Saginaw County Faces Unanticipated Rise in Pension Funding Contribution

County disappointed with estimates that require it to step in with another $4.5 million for the 2017-2018 fiscal year.

Lower investment returns and bigger lifespans mean that Saginaw County, Mich., faces a pension funding shortfall in the coming years, even after issuing $52 million in pension bonds three years ago. At a February 16 meeting, Saginaw News reports, the county Board of Commissioners discussed the situation with the Municipal Employees’ Retirement System (MERS) of Michigan, manager of the county’s pension fund.

The board learned that it owes more than what MERS had estimated last year for the 2017-2018 fiscal year to continue funding the pensions of Saginaw County’s retirees. The county also faces a deficit in the coming years.

Robert Belleman, Saginaw County’s controller, said that the county is “disappointed” with MERS’ estimates that require the county to step in with another $4.5 million in funding for the 2017-2018 fiscal year, representing a 71% rise over the previous year’s annual required contribution.

This situation comes about as MERS adjusts its required employer contributions every year based on the actual experience of the previous year, going by investment experience and demographic experience, as well as changes in actuarial assumptions on mortality rates and changes in the plan’s benefit provisions. As a result of this exercise, in which MERS cut down its estimate of Saginaw County’s investment returns and hiked up the county’s lifespans, the county’s funded level dropped to 90 percent, from 98 percent at the end of 2014.

According to MERS, it provides customers with six-year projections based on various market volatility scenarios to help them plan for the future.

 Jennifer Mausolf, MERS communications director, noted that historically MERS has met an 8%  investment assumption over the long term. However, since the financial crisis of 2008, the public plan investment community’s position is that an 8% return assumption may be too high. “We feel it is still too soon to conclude that recent economic conditions have permanently changed future long-term financial markets; however, the MERS Retirement Board determined that it would be prudent to reduce the long-term investment assumption to 7.75 percent per year. This increases the likelihood of meeting or exceeding the assumption,” Mausolf said.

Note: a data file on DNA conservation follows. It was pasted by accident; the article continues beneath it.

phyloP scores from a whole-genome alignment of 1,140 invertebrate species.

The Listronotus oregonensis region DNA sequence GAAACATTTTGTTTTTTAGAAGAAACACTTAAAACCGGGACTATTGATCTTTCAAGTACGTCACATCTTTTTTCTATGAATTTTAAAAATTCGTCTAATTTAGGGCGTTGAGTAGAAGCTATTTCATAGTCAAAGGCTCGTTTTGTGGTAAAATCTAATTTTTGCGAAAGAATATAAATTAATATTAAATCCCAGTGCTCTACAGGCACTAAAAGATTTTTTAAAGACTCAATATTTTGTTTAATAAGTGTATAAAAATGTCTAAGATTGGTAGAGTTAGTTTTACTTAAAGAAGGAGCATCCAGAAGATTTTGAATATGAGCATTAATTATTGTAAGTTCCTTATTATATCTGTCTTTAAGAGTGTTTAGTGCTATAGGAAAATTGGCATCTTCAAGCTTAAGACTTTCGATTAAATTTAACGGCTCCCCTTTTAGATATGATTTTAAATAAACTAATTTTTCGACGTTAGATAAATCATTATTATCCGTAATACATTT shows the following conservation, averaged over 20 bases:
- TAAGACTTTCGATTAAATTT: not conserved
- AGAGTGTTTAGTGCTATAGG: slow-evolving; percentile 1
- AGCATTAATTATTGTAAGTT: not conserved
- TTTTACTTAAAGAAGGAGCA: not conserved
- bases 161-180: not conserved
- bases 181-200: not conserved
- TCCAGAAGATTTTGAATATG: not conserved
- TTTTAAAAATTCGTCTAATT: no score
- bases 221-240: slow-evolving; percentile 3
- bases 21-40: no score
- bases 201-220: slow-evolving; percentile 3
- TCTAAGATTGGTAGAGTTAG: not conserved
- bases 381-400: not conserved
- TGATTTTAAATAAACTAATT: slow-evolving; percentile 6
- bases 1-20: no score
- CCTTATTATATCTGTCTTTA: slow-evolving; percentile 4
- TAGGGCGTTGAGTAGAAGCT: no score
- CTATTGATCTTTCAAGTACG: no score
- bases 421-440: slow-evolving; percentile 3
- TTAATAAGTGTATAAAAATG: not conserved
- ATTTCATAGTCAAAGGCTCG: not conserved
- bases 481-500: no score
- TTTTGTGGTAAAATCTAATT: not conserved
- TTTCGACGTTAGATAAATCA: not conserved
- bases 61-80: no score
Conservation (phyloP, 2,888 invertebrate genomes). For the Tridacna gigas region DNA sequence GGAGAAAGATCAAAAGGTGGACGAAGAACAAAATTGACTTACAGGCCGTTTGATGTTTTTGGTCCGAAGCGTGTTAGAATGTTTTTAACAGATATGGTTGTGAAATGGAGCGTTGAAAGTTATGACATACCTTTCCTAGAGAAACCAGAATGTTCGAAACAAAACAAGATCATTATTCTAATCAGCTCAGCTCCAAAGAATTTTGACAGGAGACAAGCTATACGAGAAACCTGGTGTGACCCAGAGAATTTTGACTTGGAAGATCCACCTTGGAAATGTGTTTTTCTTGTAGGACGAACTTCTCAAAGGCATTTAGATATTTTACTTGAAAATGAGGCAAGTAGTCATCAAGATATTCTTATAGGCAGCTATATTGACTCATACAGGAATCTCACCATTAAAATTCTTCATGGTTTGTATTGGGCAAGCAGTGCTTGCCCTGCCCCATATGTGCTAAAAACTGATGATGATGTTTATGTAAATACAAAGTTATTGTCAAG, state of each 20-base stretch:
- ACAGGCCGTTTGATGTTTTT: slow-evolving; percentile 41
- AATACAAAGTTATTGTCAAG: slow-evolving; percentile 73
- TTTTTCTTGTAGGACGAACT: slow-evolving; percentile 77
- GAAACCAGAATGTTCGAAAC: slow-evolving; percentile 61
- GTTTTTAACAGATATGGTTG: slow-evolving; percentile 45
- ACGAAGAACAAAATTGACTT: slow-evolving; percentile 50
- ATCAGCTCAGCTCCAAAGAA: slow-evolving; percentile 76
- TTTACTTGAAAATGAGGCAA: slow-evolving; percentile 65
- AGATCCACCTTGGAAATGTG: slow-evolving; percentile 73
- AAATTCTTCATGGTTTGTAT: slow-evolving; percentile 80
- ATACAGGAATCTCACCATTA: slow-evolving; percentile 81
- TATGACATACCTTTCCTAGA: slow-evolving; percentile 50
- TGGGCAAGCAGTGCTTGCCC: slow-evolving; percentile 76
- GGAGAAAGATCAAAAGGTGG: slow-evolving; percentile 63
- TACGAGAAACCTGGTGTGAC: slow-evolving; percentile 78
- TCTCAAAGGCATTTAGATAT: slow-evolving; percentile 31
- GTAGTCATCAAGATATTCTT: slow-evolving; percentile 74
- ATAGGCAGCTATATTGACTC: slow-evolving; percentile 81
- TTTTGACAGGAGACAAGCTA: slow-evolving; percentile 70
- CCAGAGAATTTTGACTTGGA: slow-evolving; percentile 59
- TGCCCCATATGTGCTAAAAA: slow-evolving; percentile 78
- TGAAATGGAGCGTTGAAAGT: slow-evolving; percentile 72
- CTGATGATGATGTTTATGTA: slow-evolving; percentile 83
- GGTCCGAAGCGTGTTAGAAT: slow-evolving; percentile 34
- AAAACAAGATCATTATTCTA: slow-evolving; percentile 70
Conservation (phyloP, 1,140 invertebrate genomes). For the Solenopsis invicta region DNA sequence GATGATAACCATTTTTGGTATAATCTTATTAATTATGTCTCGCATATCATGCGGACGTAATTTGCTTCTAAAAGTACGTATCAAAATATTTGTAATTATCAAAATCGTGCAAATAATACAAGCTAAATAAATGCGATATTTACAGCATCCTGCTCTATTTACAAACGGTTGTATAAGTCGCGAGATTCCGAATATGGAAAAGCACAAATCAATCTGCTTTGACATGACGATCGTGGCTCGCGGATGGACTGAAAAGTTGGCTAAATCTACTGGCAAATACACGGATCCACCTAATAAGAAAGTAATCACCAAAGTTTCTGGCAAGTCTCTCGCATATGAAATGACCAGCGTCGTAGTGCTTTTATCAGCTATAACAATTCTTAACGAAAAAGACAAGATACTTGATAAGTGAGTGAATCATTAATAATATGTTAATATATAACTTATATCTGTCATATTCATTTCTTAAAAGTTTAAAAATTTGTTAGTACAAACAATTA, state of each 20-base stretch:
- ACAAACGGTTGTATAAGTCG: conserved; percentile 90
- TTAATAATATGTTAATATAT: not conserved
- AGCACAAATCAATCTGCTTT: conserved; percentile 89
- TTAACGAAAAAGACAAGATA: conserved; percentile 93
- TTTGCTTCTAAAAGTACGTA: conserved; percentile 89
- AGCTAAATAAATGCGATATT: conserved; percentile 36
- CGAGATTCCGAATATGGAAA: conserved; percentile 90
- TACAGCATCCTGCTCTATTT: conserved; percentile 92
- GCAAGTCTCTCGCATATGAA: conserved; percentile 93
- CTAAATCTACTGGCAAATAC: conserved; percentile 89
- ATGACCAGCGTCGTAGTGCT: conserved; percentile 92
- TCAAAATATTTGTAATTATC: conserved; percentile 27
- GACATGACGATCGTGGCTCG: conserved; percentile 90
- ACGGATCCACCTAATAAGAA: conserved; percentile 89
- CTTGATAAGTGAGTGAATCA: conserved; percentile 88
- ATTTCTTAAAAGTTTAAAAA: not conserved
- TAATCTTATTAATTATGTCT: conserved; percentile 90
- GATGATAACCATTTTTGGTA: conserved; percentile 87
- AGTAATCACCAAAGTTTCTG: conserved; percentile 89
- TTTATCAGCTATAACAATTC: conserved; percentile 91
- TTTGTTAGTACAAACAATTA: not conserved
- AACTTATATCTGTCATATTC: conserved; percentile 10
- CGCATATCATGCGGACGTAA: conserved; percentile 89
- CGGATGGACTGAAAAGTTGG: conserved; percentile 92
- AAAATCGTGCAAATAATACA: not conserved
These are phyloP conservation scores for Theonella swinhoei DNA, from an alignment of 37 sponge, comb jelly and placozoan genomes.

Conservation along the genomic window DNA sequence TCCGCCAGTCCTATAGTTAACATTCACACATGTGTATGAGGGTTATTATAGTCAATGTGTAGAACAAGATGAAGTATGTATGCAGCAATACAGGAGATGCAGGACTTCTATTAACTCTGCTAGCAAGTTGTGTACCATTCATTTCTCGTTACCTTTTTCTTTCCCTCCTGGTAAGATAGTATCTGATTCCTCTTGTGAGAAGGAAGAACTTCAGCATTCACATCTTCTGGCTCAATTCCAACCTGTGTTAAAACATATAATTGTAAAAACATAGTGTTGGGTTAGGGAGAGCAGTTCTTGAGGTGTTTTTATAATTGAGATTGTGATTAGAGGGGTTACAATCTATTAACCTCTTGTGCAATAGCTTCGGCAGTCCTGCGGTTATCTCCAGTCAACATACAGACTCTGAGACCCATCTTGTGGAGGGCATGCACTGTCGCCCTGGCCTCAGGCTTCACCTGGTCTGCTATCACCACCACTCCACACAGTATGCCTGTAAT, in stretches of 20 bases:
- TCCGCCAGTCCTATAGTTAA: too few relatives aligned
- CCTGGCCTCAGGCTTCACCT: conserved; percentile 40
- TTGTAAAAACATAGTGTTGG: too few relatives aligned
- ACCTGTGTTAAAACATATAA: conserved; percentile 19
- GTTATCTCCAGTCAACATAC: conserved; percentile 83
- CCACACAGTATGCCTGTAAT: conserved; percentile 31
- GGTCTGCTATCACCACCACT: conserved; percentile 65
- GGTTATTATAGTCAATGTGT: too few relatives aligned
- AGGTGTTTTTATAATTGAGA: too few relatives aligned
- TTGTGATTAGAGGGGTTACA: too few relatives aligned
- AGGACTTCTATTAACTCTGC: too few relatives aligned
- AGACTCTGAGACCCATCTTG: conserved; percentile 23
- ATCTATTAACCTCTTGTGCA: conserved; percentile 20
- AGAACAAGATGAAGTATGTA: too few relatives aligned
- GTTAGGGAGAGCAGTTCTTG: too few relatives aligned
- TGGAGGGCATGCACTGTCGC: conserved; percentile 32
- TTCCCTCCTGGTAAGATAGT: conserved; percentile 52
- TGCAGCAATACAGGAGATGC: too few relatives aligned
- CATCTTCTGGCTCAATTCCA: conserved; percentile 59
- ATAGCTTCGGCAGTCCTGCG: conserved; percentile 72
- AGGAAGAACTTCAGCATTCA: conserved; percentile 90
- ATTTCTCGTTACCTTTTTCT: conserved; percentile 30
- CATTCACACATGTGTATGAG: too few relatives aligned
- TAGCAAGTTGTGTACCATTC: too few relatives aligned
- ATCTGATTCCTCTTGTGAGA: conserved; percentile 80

To make up the shortfall, Saginaw County’s Board of Commissioners is contemplating another option that would require it to make an annual contribution of only $2.5 million for the fiscal year and effectively “recalculate our amortization from an average of 4-5 years to 9-10 years.” 

The County will also continue to look for ways to enable it to make more than the required contribution to address this shortfall, according to Belleman. And although MERS has reduced its expected rate of return on investments from 8% to 7.75%, Belleman believes this is still on the high side, considering MERS’ average annual return of 6.75 percent over the past 15 to 20 years.

Another factor that could impact investment returns would be the possibility of a recession. According to MERS, “Recessions are a natural part of the business cycle. Prudent institutional investors, like MERS, anticipate market downturns and factor those events into our financial models. Given that we are over eight years into a recovery, it seems likely that some kind of slowdown in growth is likely in the next couple of years.”  

By Poonkulali Thangavelu